Source: Numbers for above charts are totals for Pennsylvania counties inside the Susquehanna River basin from United States Department of Agriculture, Census of Agriculture, 2012, 2007 and 2002.
Gregory Martin, a poultry expert who teaches at Penn State’s College of Agricultural Sciences, in Lancaster, Pennsylvania, the seat of Lancaster County, is skeptical that there is a connection between estrogen from agricultural pollution and intersex fish. “I just don’t see that happening,” he said. “Nice study, but I think we need to look at more of the picture.”
But Vicki Blazer, the lead author on the study, says the spike in livestock is significant.
They are “raising more animals in the same space,” she said. “As those numbers increase, obviously the nutrients and estrogens and other hormones they excrete increases as well.”
Today, Pennsylvania is the nation’s fifth-largest producer of milk, third largest of eggs and the top producer of mushrooms, according to the U.S. Department of Agriculture.
Intersex fish have been a worldwide phenomenon for two decades, and scientists have found them in the U.K., Germany, Italy, South Africa and Japan. After a massive die-off of smallmouth bass in 2003 in the Potomac River, another tributary of the Chesapeake Bay, scientists discovered that many of those ill fish were also intersex.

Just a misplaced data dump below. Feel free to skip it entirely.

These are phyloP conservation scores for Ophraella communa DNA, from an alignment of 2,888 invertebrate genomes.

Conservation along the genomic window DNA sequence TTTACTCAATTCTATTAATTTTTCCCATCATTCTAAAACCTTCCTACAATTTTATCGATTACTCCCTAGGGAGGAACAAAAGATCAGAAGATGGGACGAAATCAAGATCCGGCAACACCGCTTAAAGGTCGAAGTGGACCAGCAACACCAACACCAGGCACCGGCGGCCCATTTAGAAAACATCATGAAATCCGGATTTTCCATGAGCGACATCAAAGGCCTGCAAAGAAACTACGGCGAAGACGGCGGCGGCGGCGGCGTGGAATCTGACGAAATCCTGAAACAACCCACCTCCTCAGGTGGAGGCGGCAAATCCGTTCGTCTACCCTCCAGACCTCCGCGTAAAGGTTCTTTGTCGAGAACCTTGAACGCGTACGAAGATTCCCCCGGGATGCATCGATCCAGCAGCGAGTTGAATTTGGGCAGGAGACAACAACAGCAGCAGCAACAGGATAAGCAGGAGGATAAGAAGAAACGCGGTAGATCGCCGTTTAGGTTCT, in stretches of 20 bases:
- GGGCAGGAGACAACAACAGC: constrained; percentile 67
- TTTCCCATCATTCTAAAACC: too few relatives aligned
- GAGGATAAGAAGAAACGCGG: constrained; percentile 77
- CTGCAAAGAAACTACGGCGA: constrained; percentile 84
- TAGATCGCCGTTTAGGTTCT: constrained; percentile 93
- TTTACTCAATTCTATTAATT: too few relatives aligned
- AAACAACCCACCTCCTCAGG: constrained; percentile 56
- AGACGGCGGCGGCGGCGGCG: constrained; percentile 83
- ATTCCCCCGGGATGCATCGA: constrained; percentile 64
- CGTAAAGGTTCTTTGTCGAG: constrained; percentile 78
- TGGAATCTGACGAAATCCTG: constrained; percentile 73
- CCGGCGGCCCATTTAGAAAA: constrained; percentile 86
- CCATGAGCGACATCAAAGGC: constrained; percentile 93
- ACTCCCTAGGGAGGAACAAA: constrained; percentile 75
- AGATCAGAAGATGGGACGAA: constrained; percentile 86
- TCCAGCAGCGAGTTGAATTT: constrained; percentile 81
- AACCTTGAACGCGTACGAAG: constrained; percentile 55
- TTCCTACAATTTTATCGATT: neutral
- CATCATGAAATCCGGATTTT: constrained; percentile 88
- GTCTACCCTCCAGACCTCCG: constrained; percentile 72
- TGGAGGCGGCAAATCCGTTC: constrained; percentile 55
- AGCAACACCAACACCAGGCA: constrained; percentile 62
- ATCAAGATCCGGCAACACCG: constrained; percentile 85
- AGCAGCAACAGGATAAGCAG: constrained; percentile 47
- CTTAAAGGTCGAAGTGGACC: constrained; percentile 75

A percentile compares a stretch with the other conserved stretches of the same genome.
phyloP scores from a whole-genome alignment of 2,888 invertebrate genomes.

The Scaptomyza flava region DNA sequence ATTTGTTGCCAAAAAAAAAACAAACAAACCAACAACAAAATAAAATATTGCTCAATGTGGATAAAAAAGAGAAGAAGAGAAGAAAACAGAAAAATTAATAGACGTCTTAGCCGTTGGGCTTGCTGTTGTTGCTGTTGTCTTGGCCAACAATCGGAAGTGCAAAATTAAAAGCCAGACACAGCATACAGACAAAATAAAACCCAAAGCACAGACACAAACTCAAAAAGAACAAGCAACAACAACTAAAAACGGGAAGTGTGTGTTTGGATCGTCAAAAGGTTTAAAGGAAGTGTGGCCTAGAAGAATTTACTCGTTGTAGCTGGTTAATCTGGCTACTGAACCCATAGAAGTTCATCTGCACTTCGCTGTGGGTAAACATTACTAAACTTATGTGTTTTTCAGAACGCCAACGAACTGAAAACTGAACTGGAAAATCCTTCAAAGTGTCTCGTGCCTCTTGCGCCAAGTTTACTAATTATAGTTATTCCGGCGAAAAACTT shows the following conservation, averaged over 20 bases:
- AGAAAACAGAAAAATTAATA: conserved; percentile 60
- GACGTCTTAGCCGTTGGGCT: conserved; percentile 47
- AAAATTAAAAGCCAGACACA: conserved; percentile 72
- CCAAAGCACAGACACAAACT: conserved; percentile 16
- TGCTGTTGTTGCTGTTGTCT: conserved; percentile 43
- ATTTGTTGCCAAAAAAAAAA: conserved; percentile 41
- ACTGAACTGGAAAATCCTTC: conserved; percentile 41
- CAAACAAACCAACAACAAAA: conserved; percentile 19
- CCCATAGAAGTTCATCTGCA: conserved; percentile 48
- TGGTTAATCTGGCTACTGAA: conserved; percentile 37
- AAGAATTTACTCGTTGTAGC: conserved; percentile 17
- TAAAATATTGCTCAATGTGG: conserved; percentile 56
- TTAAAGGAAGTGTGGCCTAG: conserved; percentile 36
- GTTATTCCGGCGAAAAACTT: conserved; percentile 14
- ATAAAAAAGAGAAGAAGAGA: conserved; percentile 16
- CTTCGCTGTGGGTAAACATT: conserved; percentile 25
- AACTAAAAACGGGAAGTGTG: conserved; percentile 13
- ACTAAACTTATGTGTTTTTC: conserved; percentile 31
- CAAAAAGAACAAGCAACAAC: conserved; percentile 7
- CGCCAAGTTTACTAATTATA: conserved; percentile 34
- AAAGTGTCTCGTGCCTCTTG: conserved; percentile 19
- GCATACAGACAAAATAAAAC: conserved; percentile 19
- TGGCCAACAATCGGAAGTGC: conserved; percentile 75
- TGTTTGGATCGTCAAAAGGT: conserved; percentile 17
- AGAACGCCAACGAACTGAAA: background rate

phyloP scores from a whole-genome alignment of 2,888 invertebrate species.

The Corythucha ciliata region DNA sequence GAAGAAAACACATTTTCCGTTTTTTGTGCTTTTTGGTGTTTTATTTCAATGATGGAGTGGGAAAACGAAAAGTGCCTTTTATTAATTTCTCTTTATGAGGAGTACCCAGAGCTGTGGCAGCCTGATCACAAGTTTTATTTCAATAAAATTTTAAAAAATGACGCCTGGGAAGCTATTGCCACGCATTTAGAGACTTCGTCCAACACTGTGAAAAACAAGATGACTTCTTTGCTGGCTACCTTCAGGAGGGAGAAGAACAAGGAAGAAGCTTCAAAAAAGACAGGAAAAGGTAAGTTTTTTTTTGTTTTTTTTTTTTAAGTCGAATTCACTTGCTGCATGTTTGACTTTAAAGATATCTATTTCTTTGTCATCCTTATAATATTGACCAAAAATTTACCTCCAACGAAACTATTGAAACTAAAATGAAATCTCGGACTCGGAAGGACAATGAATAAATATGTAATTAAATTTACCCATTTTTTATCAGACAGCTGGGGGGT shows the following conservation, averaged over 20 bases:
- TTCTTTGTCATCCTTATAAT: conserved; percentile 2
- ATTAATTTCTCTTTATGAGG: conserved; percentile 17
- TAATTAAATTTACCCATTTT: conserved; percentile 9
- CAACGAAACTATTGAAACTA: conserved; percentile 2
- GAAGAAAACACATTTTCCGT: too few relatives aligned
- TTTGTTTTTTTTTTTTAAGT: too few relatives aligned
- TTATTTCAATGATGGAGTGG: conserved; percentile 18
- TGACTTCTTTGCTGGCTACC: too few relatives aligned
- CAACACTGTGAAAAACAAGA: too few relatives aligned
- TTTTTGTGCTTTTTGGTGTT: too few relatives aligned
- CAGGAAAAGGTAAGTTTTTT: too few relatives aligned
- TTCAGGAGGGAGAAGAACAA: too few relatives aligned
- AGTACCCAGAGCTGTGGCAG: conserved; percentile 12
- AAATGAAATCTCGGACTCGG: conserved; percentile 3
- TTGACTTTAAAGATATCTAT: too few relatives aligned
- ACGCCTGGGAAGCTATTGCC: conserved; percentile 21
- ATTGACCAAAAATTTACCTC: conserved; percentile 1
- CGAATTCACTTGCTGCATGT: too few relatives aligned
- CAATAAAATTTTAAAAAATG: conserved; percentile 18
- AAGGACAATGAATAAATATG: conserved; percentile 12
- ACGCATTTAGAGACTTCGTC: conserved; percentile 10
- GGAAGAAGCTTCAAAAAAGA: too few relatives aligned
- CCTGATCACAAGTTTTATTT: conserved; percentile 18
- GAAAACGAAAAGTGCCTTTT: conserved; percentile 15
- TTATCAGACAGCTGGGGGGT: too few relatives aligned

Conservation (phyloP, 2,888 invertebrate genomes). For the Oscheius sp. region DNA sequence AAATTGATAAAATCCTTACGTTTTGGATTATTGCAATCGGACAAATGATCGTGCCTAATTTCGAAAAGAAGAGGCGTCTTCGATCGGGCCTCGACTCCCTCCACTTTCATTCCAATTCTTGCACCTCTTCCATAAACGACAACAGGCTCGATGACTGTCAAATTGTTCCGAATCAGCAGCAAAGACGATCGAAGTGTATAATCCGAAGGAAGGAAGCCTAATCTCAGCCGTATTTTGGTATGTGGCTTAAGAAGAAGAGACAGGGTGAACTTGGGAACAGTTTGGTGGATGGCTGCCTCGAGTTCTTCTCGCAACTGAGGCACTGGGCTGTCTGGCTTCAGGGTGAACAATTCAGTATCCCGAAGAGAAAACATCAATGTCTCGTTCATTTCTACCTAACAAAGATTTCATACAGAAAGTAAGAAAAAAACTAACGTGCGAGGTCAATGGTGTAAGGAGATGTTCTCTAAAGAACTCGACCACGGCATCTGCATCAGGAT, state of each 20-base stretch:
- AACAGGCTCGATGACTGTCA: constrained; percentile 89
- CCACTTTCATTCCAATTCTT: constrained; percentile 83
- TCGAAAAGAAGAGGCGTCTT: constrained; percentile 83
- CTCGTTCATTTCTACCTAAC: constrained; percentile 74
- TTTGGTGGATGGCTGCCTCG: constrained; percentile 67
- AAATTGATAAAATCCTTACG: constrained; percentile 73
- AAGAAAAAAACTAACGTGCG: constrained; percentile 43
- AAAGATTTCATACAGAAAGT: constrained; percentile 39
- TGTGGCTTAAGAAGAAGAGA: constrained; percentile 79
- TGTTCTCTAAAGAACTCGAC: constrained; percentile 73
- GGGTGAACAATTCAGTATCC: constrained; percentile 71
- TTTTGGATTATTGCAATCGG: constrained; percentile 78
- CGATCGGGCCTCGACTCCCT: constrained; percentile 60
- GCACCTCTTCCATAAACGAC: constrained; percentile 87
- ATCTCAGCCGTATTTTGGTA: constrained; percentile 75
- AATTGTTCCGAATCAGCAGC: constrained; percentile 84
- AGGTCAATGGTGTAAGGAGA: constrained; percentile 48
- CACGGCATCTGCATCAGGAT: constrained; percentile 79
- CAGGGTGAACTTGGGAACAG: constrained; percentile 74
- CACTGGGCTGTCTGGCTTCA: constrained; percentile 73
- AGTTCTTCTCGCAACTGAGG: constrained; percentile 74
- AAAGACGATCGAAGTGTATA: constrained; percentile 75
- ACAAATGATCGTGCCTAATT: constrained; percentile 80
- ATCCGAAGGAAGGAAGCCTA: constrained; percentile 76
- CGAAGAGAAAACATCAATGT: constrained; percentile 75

Most of the sickened bass found in the Susquehanna’s summertime surveys are just a few months old. Disease in fish so young suggests that their immune systems are being hurt early, scientists say. Smallmouth bass spawn in the spring, the same season when the most water runs into rivers from ranches and farms because of melting snow and heavy rains. Male bass build nests by sweeping silt off the river bottom with their fins so that females may lay their eggs. Then the eggs sit there, and often become coated with a thin layer of silt, which, the report says, contains “higher numbers and concentrations of estrogenic compounds” than the water.
“Estrogens are involved in a multitude of health and disease endpoints,” said John A. McLachlan a professor in the School of Pharmacology at Tulane University. “Not the least in immune dysfunction.”
Representatives of the agriculture industry say they have taken steps to reduce overall pollution, as mandated by state and federal laws. Also, they say, the intersex-fish report is far from conclusive.
“Studies like this have to be viewed with the understanding that correlations or associations do not necessarily equal causations,” said Richard Carnevale, vice president at the Animal Health Institute, an agricultural lobbying group.
Estrogen from human waste also enters rivers through sewage and industrial-waste treatment facilities, of which there are some 5,000 on the Ohio, Delaware and Susquehanna Rivers, according to the Pennsylvania Department of Environmental Protection. This can include synthetic estrogens from contraceptive and hormone replacement pills, which take longer to break down, scientists say. Though the water treatment process removes estrogen, there is no state standard for how much may remain, a spokeswoman from the DEP said. Also, no facilities have been upgraded to specifically remove estrogen.